Like all Oprah-selected books, White Oleander is the story of a girl who has to overcome the most severe trauma and abuse. The book’s language was both vivid and lyrical, making the terrible events more epic than sordid. The movie tries to achieve the same standard, going for prestige drama over soap opera. But even the an exquisite performance by Michelle Pfeiffer and powerhouse appearances by Robin Wright Penn and newcomer Alison Lohman cannot keep the endless series of tragedies from melodrama.
Pfeiffer plays Ingrid, an artist who prides herself on her strength and independence. She murders her lover with poison from white oleander blossoms, and is sent to prison, leaving her daughter Astrid (Lohman) to a series of foster homes. First, she lives with Starr (Wright Penn), a former topless dancer who has found Jesus and is trying to hold on to her own rebellious daughter. Starr is kind to Astrid until she begins to see her as a rival for the attentions of her live-in boyfriend. Astrid protests that she has no designs on the boyfriend, but she cannot resist his attention and they become involved. Jealousy and insecurity cause Starr to begin drinking again and in a drunken rage she shoots Astrid.
Astrid’s other foster homes include Claire (Renée Zellweger), a weepy actress with a distant husband, and Rena (Svetlana Efremova), a money-hungry Russian who presides like Fagin over a ragtag group of orphans. In between, she stays at an institution, where she is beat up by tough girls but befriended by a sensitive boy named Paul (“Almost Famous” star Patrick Fugit).
Each setting provides Astrid with a new identity to try and a new opportunity to be hurt. Through it all, she visits her mother in prison, and it becomes clear that the woman who killed the man who tried to leave her would also do anything – and destroy anyone — to hold on to her daughter. Whenever Astrid seems happy or at home, Ingrid finds a way to poison her environment. Finally, Astrid is so determined not to allow herself to be vulnerable again that when she has a chance for a home with a kind, loving couple, she insists instead on going with Rena, where she is sure not to be disappointed again. She even turns away from Paul. Finally, though, she learns that even then she is reacting to Ingrid, and that to be fully her own person she must find her own way to intimacy and expression.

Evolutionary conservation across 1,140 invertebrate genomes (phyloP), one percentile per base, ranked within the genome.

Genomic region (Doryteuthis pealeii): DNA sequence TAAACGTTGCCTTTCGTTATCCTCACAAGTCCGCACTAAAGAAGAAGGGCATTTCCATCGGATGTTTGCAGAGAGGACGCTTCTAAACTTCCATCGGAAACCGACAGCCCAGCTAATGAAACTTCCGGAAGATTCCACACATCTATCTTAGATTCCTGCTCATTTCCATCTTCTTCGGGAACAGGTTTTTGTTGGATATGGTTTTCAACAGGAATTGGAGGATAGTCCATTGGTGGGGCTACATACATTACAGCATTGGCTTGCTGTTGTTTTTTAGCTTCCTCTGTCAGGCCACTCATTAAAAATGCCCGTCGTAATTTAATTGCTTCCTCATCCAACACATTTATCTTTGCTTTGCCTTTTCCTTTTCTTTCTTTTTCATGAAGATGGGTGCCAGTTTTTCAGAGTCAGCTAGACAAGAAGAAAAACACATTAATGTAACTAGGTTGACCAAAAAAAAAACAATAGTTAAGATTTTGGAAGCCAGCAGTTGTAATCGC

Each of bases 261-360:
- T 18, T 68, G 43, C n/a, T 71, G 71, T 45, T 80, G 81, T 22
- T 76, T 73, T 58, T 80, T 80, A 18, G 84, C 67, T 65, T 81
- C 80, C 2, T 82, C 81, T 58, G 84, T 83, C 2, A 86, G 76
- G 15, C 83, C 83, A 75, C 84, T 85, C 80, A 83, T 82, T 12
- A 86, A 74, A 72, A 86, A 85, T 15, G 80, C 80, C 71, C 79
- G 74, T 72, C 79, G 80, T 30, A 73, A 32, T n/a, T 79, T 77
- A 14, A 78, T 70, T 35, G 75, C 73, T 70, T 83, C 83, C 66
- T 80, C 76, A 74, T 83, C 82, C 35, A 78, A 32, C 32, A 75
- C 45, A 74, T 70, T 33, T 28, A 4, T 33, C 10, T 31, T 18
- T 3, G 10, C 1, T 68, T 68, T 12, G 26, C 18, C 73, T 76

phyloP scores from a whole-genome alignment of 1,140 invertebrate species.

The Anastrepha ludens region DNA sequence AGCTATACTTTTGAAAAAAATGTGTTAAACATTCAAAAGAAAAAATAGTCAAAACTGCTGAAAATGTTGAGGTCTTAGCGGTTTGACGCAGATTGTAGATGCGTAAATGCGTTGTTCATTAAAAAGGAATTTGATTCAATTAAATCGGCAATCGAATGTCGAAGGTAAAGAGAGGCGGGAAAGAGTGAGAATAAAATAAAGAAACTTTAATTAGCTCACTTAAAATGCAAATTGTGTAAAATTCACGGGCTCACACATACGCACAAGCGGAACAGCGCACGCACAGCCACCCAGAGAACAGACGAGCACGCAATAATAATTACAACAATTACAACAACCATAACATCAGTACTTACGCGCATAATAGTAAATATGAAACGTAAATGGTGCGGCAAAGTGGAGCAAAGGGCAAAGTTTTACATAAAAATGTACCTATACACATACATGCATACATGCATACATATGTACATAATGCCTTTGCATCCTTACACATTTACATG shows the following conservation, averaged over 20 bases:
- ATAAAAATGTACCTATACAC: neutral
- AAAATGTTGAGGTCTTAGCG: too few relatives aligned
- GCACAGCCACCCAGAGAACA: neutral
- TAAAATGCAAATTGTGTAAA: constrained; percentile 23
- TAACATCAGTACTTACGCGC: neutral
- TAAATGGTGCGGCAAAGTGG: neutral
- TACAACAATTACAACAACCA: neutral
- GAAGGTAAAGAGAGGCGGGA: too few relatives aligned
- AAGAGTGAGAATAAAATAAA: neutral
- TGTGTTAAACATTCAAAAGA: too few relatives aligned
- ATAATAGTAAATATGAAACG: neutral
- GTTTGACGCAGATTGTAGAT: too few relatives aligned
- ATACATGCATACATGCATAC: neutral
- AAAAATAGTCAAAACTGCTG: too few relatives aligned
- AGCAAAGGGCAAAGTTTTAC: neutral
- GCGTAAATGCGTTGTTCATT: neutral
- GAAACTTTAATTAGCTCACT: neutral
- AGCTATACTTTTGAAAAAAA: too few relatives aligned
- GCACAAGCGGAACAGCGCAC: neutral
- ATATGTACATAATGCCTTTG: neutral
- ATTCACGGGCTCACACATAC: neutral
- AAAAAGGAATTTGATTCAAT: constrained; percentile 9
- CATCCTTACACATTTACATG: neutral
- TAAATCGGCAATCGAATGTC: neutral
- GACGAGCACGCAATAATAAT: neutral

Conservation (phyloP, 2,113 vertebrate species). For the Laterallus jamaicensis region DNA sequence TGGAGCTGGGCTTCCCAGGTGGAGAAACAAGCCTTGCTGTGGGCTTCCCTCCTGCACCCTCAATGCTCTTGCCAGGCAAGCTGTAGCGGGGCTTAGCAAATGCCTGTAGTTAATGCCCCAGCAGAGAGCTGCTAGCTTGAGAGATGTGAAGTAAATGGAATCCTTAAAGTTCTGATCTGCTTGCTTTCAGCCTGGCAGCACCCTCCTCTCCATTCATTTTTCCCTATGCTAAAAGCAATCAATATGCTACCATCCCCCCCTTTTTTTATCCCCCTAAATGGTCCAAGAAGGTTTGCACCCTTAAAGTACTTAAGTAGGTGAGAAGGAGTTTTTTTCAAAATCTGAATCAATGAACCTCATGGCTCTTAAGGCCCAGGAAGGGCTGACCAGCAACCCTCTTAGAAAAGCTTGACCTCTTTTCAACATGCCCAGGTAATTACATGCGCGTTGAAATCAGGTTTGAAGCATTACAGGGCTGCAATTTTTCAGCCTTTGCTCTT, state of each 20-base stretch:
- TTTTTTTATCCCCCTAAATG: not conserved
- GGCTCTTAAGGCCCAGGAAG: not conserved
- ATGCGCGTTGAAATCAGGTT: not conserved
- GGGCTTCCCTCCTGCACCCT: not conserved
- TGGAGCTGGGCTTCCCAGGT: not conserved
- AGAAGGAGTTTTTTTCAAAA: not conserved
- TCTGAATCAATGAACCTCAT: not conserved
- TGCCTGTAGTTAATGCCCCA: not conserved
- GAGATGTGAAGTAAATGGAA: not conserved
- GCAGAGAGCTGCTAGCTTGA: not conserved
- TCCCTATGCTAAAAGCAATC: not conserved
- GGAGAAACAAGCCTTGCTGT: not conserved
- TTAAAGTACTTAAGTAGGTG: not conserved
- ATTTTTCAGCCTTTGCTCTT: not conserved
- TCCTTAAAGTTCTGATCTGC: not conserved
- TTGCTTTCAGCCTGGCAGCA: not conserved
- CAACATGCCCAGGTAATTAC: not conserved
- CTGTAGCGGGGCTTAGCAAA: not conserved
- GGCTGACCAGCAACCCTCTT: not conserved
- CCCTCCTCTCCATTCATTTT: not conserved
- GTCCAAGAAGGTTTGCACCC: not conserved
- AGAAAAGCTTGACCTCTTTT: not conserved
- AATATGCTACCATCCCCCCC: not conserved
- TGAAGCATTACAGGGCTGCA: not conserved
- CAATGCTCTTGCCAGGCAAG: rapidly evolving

A Jungian analysis might suggest that the story is a metaphor for the inevitable separation in all mother-daughter relations. All of the mother figures, including not just Ingrid, Starr, Clare, and Rena but also the foster mother Astrid rejects and the social worker responsible for placing her are like one mother splintered into many extreme versions, as though reflected through a prism. All children find their mother to be many things, from the all-knowing, all-powerful, all-loving figure of their earliest memories to the extremely demanding and ultimately rejecting caricature she can appear to a teenager struggling to know herself.
Parents should know that the movie includes brutality of a modern-era Dickensian quality. Astrid is seduced by one foster parent and shot by another. A third commits suicide. Astrid is subjected to physical and emotional abuse. Ingrid murders her lover. There are non-explicit sexual situations and references. Characters drink, smoke, and use drugs. Characters use strong language and mock religious faith.
Families who see this movie should talk about how Astrid changes her appearance and manner to reflect each of her “homes,” while Ingrid seems almost untouched by her surroundings.
Families who enjoy this movie will also enjoy the book. They may also like to see some other classic dramas of difficult mother/daughter relations, like “Terms of Endearment” and “One True Thing.”